The Time Use Survey 2009/10 (TUS) presents information on the way New Zealanders aged 12 years and over used their time in 2009/10. The survey was designed to allow comparisons with the first national TUS, run in 1998/99.
How people use their time is determined by the prevailing social and economic environment, cultural values, personal circumstances, and the expression of individual preference. Time-use statistics provide a unique perspective of people’s behaviour, standard of living, social roles, work-life balance, and social well-being, which is not readily apparent in conventional social and economic statistics.
The latest release contains tables on:
- time spent on primary activities, 1998/99 and 2009/10
- time spent on activity groups, by life stage, ethnicity, family role, and labour force status, 1998/99 and 2009/10
- time spent on paid and unpaid work activities, 1998/99 and 2009/10
- who unpaid work was performed for, 1998/99 and 2009/10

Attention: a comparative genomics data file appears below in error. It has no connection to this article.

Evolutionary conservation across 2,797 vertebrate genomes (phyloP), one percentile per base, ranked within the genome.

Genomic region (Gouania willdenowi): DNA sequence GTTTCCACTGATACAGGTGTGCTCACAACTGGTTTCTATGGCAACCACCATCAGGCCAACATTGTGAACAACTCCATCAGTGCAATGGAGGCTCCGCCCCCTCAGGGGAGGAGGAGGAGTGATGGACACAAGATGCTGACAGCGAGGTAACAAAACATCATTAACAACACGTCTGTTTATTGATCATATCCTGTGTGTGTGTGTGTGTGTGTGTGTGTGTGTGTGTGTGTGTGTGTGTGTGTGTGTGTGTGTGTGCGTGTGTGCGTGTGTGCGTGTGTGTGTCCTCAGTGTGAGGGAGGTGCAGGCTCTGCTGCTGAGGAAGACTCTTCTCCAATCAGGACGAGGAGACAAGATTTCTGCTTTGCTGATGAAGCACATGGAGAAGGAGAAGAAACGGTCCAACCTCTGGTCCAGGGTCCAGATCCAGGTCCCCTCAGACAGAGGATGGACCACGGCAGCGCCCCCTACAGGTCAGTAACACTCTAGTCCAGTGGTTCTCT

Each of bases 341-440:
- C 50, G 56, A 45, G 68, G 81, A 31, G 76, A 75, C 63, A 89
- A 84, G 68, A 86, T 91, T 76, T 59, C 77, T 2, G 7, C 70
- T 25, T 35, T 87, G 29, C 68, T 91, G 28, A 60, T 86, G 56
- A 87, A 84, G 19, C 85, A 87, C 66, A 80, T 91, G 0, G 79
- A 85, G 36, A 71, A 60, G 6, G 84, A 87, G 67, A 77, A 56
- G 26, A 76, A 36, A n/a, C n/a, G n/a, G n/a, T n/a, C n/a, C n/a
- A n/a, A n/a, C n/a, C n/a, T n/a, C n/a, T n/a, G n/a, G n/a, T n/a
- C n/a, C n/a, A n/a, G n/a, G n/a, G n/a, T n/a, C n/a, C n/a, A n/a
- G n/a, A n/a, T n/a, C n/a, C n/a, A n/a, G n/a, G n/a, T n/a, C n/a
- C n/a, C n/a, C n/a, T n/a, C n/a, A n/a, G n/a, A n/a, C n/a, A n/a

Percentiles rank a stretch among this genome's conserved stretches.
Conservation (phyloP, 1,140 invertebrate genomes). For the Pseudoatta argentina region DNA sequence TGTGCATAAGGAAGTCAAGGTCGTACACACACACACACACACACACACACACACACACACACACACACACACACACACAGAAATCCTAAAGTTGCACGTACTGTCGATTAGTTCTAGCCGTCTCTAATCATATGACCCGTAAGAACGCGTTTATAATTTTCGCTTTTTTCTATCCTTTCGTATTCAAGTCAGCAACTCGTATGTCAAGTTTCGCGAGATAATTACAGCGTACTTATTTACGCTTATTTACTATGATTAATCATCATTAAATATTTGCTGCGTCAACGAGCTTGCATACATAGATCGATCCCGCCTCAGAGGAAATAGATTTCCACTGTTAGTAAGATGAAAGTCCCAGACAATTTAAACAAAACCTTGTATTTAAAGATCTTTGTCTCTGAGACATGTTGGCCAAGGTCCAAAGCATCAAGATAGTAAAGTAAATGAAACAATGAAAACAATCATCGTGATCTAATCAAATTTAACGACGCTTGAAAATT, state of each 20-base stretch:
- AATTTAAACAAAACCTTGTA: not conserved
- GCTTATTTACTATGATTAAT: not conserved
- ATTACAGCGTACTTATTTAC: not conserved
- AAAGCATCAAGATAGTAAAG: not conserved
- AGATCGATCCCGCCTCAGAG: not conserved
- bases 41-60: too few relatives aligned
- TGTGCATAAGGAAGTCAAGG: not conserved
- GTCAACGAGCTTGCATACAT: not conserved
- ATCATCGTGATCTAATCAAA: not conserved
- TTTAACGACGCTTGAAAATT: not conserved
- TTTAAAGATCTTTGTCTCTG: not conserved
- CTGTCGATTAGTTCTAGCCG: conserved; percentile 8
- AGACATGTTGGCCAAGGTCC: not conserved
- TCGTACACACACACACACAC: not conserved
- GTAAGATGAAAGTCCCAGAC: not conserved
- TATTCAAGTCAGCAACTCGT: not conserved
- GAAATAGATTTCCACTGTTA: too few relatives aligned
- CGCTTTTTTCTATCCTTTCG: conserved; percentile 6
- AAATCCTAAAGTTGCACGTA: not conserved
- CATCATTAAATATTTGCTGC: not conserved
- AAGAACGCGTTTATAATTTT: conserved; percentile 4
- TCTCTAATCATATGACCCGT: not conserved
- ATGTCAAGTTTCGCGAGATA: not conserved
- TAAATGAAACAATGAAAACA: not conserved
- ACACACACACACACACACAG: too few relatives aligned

- time spent on primary and simultaneous activities, 1998/99 and 2009/10
- time spent alone and with others, 2009/10
- daily participation rates and time spent by participants, 2009/10
- time spent by participants on activity groups, by life stage, ethnicity, family role, and labour force status, 2009/10
- hourly participation rates for people working for pay or profit, by weekday and weekend day, 1998/99 and 2009/10.
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Source: Statistics New Zealand, Social Conditions
Frequency: Approximately 10-yearly
Available from: 1998/99
Geographic coverage: National